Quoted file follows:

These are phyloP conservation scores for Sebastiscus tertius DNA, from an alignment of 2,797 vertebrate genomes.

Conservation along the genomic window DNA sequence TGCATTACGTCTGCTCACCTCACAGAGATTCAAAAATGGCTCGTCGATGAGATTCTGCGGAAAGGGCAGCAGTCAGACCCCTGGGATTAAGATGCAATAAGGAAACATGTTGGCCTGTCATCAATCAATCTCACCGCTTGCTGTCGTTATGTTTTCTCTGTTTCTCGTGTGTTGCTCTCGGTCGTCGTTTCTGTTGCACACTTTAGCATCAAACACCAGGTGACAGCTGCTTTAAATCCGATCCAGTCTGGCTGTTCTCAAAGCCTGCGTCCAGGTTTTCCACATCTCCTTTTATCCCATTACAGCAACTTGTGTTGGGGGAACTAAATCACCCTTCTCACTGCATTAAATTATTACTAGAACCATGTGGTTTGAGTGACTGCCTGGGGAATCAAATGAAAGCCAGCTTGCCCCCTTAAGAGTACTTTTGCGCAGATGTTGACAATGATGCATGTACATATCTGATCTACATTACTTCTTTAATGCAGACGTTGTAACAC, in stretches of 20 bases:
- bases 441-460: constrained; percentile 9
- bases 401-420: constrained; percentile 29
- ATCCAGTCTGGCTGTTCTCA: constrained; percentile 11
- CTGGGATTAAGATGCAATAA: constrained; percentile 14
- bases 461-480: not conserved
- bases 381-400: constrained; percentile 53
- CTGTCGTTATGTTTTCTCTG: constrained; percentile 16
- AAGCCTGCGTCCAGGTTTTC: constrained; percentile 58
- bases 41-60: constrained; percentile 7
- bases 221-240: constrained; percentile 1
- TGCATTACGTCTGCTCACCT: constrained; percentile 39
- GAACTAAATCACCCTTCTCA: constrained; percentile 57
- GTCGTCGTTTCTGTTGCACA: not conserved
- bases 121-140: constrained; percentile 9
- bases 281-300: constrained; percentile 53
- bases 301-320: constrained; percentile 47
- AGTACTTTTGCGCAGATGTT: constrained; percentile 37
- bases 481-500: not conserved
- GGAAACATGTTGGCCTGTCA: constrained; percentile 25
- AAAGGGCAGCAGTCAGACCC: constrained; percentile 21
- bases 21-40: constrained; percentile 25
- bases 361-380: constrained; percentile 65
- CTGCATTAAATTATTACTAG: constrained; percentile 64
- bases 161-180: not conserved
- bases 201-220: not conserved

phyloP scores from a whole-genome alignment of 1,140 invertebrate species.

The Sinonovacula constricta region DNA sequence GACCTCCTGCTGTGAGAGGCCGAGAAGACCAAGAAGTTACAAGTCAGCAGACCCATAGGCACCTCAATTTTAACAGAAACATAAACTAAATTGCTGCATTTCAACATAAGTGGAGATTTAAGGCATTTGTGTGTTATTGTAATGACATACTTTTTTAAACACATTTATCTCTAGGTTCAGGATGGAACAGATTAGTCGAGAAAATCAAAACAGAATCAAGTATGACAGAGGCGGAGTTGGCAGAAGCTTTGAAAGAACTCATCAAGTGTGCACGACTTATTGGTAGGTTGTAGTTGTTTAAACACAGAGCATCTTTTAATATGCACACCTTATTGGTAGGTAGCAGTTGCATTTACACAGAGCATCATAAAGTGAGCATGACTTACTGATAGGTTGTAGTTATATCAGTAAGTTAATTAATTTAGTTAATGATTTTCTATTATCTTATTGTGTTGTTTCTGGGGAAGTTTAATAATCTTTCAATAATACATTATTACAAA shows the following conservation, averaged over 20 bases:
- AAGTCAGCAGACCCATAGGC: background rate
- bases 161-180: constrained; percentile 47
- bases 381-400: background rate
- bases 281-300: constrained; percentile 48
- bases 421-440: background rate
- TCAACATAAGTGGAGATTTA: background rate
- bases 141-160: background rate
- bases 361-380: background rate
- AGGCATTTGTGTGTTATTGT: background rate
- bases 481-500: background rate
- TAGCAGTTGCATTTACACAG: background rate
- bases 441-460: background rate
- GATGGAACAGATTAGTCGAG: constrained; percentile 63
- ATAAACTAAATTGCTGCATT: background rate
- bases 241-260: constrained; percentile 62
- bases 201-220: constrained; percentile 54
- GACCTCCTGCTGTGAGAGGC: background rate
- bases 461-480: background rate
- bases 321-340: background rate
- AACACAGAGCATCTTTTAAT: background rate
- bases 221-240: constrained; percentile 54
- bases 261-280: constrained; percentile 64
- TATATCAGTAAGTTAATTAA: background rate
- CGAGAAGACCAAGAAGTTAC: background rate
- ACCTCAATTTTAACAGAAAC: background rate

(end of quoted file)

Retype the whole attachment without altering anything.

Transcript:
These are phyloP conservation scores for Sebastiscus tertius DNA, from an alignment of 2,797 vertebrate genomes.

Conservation along the genomic window DNA sequence TGCATTACGTCTGCTCACCTCACAGAGATTCAAAAATGGCTCGTCGATGAGATTCTGCGGAAAGGGCAGCAGTCAGACCCCTGGGATTAAGATGCAATAAGGAAACATGTTGGCCTGTCATCAATCAATCTCACCGCTTGCTGTCGTTATGTTTTCTCTGTTTCTCGTGTGTTGCTCTCGGTCGTCGTTTCTGTTGCACACTTTAGCATCAAACACCAGGTGACAGCTGCTTTAAATCCGATCCAGTCTGGCTGTTCTCAAAGCCTGCGTCCAGGTTTTCCACATCTCCTTTTATCCCATTACAGCAACTTGTGTTGGGGGAACTAAATCACCCTTCTCACTGCATTAAATTATTACTAGAACCATGTGGTTTGAGTGACTGCCTGGGGAATCAAATGAAAGCCAGCTTGCCCCCTTAAGAGTACTTTTGCGCAGATGTTGACAATGATGCATGTACATATCTGATCTACATTACTTCTTTAATGCAGACGTTGTAACAC, in stretches of 20 bases:
- bases 441-460: constrained; percentile 9
- bases 401-420: constrained; percentile 29
- ATCCAGTCTGGCTGTTCTCA: constrained; percentile 11
- CTGGGATTAAGATGCAATAA: constrained; percentile 14
- bases 461-480: not conserved
- bases 381-400: constrained; percentile 53
- CTGTCGTTATGTTTTCTCTG: constrained; percentile 16
- AAGCCTGCGTCCAGGTTTTC: constrained; percentile 58
- bases 41-60: constrained; percentile 7
- bases 221-240: constrained; percentile 1
- TGCATTACGTCTGCTCACCT: constrained; percentile 39
- GAACTAAATCACCCTTCTCA: constrained; percentile 57
- GTCGTCGTTTCTGTTGCACA: not conserved
- bases 121-140: constrained; percentile 9
- bases 281-300: constrained; percentile 53
- bases 301-320: constrained; percentile 47
- AGTACTTTTGCGCAGATGTT: constrained; percentile 37
- bases 481-500: not conserved
- GGAAACATGTTGGCCTGTCA: constrained; percentile 25
- AAAGGGCAGCAGTCAGACCC: constrained; percentile 21
- bases 21-40: constrained; percentile 25
- bases 361-380: constrained; percentile 65
- CTGCATTAAATTATTACTAG: constrained; percentile 64
- bases 161-180: not conserved
- bases 201-220: not conserved

phyloP scores from a whole-genome alignment of 1,140 invertebrate species.

The Sinonovacula constricta region DNA sequence GACCTCCTGCTGTGAGAGGCCGAGAAGACCAAGAAGTTACAAGTCAGCAGACCCATAGGCACCTCAATTTTAACAGAAACATAAACTAAATTGCTGCATTTCAACATAAGTGGAGATTTAAGGCATTTGTGTGTTATTGTAATGACATACTTTTTTAAACACATTTATCTCTAGGTTCAGGATGGAACAGATTAGTCGAGAAAATCAAAACAGAATCAAGTATGACAGAGGCGGAGTTGGCAGAAGCTTTGAAAGAACTCATCAAGTGTGCACGACTTATTGGTAGGTTGTAGTTGTTTAAACACAGAGCATCTTTTAATATGCACACCTTATTGGTAGGTAGCAGTTGCATTTACACAGAGCATCATAAAGTGAGCATGACTTACTGATAGGTTGTAGTTATATCAGTAAGTTAATTAATTTAGTTAATGATTTTCTATTATCTTATTGTGTTGTTTCTGGGGAAGTTTAATAATCTTTCAATAATACATTATTACAAA shows the following conservation, averaged over 20 bases:
- AAGTCAGCAGACCCATAGGC: background rate
- bases 161-180: constrained; percentile 47
- bases 381-400: background rate
- bases 281-300: constrained; percentile 48
- bases 421-440: background rate
- TCAACATAAGTGGAGATTTA: background rate
- bases 141-160: background rate
- bases 361-380: background rate
- AGGCATTTGTGTGTTATTGT: background rate
- bases 481-500: background rate
- TAGCAGTTGCATTTACACAG: background rate
- bases 441-460: background rate
- GATGGAACAGATTAGTCGAG: constrained; percentile 63
- ATAAACTAAATTGCTGCATT: background rate
- bases 241-260: constrained; percentile 62
- bases 201-220: constrained; percentile 54
- GACCTCCTGCTGTGAGAGGC: background rate
- bases 461-480: background rate
- bases 321-340: background rate
- AACACAGAGCATCTTTTAAT: background rate
- bases 221-240: constrained; percentile 54
- bases 261-280: constrained; percentile 64
- TATATCAGTAAGTTAATTAA: background rate
- CGAGAAGACCAAGAAGTTAC: background rate
- ACCTCAATTTTAACAGAAAC: background rate